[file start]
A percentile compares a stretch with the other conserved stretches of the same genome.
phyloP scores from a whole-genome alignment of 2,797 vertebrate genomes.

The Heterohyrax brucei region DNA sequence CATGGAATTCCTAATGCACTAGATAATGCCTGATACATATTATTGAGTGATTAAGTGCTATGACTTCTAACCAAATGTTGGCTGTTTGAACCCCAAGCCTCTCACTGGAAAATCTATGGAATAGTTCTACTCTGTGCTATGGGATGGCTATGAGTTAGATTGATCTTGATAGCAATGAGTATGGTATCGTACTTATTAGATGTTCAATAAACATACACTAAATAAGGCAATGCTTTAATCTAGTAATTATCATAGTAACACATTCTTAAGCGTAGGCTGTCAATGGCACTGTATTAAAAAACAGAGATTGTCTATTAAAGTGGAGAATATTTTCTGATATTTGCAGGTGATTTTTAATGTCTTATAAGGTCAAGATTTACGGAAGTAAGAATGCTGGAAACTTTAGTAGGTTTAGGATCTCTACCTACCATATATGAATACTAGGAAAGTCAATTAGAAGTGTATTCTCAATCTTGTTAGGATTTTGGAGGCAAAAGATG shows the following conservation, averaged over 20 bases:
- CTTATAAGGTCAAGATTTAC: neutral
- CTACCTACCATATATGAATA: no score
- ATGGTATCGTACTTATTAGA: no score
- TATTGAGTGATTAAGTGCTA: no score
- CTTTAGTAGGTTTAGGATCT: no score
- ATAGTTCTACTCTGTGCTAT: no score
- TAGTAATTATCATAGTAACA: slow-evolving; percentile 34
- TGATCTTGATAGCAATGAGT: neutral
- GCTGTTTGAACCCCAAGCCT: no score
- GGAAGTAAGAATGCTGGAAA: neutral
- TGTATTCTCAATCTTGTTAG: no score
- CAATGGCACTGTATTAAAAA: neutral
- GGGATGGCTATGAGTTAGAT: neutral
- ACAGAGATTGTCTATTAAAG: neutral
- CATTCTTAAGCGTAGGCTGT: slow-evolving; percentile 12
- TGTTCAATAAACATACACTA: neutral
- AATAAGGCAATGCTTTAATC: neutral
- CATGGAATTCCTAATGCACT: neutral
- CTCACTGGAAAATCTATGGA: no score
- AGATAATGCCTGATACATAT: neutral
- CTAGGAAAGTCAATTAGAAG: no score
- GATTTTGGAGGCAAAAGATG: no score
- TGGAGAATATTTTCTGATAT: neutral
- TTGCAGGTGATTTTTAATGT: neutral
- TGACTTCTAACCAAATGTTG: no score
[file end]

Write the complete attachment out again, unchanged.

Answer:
A percentile compares a stretch with the other conserved stretches of the same genome.
phyloP scores from a whole-genome alignment of 2,797 vertebrate genomes.

The Heterohyrax brucei region DNA sequence CATGGAATTCCTAATGCACTAGATAATGCCTGATACATATTATTGAGTGATTAAGTGCTATGACTTCTAACCAAATGTTGGCTGTTTGAACCCCAAGCCTCTCACTGGAAAATCTATGGAATAGTTCTACTCTGTGCTATGGGATGGCTATGAGTTAGATTGATCTTGATAGCAATGAGTATGGTATCGTACTTATTAGATGTTCAATAAACATACACTAAATAAGGCAATGCTTTAATCTAGTAATTATCATAGTAACACATTCTTAAGCGTAGGCTGTCAATGGCACTGTATTAAAAAACAGAGATTGTCTATTAAAGTGGAGAATATTTTCTGATATTTGCAGGTGATTTTTAATGTCTTATAAGGTCAAGATTTACGGAAGTAAGAATGCTGGAAACTTTAGTAGGTTTAGGATCTCTACCTACCATATATGAATACTAGGAAAGTCAATTAGAAGTGTATTCTCAATCTTGTTAGGATTTTGGAGGCAAAAGATG shows the following conservation, averaged over 20 bases:
- CTTATAAGGTCAAGATTTAC: neutral
- CTACCTACCATATATGAATA: no score
- ATGGTATCGTACTTATTAGA: no score
- TATTGAGTGATTAAGTGCTA: no score
- CTTTAGTAGGTTTAGGATCT: no score
- ATAGTTCTACTCTGTGCTAT: no score
- TAGTAATTATCATAGTAACA: slow-evolving; percentile 34
- TGATCTTGATAGCAATGAGT: neutral
- GCTGTTTGAACCCCAAGCCT: no score
- GGAAGTAAGAATGCTGGAAA: neutral
- TGTATTCTCAATCTTGTTAG: no score
- CAATGGCACTGTATTAAAAA: neutral
- GGGATGGCTATGAGTTAGAT: neutral
- ACAGAGATTGTCTATTAAAG: neutral
- CATTCTTAAGCGTAGGCTGT: slow-evolving; percentile 12
- TGTTCAATAAACATACACTA: neutral
- AATAAGGCAATGCTTTAATC: neutral
- CATGGAATTCCTAATGCACT: neutral
- CTCACTGGAAAATCTATGGA: no score
- AGATAATGCCTGATACATAT: neutral
- CTAGGAAAGTCAATTAGAAG: no score
- GATTTTGGAGGCAAAAGATG: no score
- TGGAGAATATTTTCTGATAT: neutral
- TTGCAGGTGATTTTTAATGT: neutral
- TGACTTCTAACCAAATGTTG: no score